The moviegoing public plopped a steamer in one of Frank Miller’s dumb hats this weekend, as Sin City: A Dame To Kill For (my review) took in just $6.477 million at the domestic box office this weekend. Not even Eva Green’s awesome boobs could save it.
How bad an opening was it? It was less than half of Expendables 3‘s $15.8 million opening, which itself flopped so bad the studios blamed it on piracy. In fact, Sin City 2 earned less than Expendables 3‘s second weekend take, which was off almost 60% from its opening. Out of the three new films opening in wide release this weekend, Sin City: A Dame To Kill For was number three, behind a YA weepie starring Chloe Moretz that grossed $16.3 million (on an $11 million budget) and a Christian-themed football movie from the studio that brought you Fire Proof ($9 million). Basically, Sin City 2 was more sparsely attended than Kirk Cameron’s birthday party.
Sequels usually do better than the original, provided people give a sh*t at all, but whereas Sin City opened to $29 million in 2005, the follow-up did slightly better than a tenth of that. And that’s without accounting for nine years of inflation and 3D ticket pricing. It’s actually stunning how little people gave a sh*t about Sin City 2, and I say that as someone who definitely didn’t give a sh*t about Sin City 2. Its prospects don’t improve much in the coming weeks either, as it received a dismal B- Cinemascore and 43% on RottenTomatoes.
The opening couldn’t be blamed on piracy this time, but there was another third party actor deserving of scorn: tracking companies. Those are the folks who help studios gauge public interest by polling people standing around the mall on a weekday morning. Apparently their predictions haven’t been entirely accurate of late.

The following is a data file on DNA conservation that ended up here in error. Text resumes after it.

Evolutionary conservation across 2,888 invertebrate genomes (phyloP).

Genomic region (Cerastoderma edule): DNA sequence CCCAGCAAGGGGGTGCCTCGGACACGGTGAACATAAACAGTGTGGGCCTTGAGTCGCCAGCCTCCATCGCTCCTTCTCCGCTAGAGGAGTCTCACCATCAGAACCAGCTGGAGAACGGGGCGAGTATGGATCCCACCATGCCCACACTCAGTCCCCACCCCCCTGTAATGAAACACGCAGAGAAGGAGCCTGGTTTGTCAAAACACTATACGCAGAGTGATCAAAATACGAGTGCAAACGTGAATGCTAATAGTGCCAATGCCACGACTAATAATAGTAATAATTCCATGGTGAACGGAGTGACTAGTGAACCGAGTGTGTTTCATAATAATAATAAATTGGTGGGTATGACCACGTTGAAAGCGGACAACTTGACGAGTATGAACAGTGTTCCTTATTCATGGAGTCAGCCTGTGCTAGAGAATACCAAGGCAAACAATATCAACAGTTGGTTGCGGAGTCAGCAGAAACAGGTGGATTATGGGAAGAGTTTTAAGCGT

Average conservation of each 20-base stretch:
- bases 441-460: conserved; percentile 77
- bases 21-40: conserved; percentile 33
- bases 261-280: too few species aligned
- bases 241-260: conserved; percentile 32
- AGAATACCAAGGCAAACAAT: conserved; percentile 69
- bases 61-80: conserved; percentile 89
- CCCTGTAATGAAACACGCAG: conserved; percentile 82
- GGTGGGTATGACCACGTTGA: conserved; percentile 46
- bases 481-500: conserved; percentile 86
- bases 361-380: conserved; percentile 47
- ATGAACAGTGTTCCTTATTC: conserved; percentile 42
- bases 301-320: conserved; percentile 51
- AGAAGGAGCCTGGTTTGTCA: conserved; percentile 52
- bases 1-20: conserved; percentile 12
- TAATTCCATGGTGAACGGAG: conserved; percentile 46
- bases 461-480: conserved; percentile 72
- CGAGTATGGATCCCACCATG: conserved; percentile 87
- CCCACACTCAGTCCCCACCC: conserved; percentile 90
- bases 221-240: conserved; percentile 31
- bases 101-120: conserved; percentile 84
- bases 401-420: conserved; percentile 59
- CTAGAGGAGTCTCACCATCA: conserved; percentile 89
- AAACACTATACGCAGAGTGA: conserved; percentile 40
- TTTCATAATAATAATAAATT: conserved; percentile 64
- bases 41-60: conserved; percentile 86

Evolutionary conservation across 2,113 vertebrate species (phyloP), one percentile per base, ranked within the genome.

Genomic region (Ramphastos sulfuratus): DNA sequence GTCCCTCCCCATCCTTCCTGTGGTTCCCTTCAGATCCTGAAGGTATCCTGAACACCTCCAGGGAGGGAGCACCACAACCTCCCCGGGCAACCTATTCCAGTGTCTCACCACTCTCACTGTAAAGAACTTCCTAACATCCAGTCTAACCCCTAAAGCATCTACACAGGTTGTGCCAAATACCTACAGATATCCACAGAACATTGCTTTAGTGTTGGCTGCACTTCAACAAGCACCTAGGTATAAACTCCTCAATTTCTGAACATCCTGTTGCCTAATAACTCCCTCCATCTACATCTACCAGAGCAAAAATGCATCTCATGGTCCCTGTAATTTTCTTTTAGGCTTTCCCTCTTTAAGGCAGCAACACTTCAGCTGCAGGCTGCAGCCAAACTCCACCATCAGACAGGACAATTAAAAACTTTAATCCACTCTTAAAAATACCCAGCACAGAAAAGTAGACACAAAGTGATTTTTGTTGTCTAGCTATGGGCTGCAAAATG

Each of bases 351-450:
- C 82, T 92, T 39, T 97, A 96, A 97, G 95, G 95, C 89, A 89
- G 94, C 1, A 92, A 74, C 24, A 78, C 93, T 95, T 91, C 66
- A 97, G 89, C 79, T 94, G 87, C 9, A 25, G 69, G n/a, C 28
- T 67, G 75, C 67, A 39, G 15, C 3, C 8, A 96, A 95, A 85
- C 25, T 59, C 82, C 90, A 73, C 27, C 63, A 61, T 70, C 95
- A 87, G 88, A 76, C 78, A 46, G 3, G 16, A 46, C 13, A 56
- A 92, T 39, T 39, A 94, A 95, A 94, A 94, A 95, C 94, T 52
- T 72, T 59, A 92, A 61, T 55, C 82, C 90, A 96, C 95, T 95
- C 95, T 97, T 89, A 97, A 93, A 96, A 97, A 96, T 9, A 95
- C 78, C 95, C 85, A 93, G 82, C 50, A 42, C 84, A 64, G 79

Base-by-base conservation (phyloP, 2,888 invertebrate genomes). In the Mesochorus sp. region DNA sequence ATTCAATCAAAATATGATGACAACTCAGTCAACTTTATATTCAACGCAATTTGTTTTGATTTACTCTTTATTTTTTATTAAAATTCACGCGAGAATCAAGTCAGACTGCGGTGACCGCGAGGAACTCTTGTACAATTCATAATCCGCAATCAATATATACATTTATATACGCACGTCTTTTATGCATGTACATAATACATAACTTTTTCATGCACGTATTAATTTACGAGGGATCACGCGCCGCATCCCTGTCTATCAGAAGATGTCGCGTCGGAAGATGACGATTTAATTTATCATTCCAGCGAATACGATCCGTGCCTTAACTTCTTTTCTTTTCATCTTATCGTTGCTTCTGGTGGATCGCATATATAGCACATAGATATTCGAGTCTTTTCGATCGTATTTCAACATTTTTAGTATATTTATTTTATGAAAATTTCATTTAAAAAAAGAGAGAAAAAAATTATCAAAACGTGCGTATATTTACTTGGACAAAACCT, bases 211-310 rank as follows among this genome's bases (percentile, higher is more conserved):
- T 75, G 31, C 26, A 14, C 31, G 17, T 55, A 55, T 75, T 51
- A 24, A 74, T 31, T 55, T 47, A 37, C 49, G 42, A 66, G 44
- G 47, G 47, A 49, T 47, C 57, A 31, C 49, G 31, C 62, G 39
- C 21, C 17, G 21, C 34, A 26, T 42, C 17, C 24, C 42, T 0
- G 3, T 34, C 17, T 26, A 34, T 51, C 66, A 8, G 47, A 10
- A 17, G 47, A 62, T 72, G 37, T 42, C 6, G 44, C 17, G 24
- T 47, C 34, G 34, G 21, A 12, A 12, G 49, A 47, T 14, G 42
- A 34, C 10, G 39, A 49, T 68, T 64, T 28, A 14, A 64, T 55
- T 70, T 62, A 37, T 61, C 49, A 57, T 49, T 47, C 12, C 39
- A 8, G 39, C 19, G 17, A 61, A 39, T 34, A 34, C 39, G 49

Let’s just look at the past two weekends: TWC’s YA adaptation, The Giver was predicted at $20M and ended up at $12M last weekend while Millennium/Lionsgate’s The Expendables 3 was tracking anywhere from $20M to $25M and came in at $15.8M.
This weekend was just as bad. If I Stay was tracking in the low 20’s and will come in at $16.3M; Frank Miller’s Sin City: A Dame to Kill For was tracking at anywhere between $16M to $19M and came in at $6.4M. When the Game Stands Tall was tracking between $10M and $11M and came in at $8.7M.
So… basically, lots of companies basing their ad buys, expectations, and greenlighting future projects based on faulty numbers. The Deadline piece blames the bad numbers on tracking companies’ inability to adapt their methods to a younger generation with different media habits, but whatever the case, studios not being able to trust tracking numbers could be a great thing. They’ve long used focus groups and tracking numbers and polling as a way to remove any personal responsibility for choices. It wasn’t my idea, I was just going by the numbers! I’m sure they’ll figure out new ways to track, but in the meantime, can you imagine a world where a studio exec chose projects based on what he actually wanted to see? It’s probably too much to hope for, but that would be wonderful. And that’s why if tracking companies end up dead I will enjoy metaphorically pissing on their graves.
You see that? I started with a poop metaphor and ended with pee. Versatility.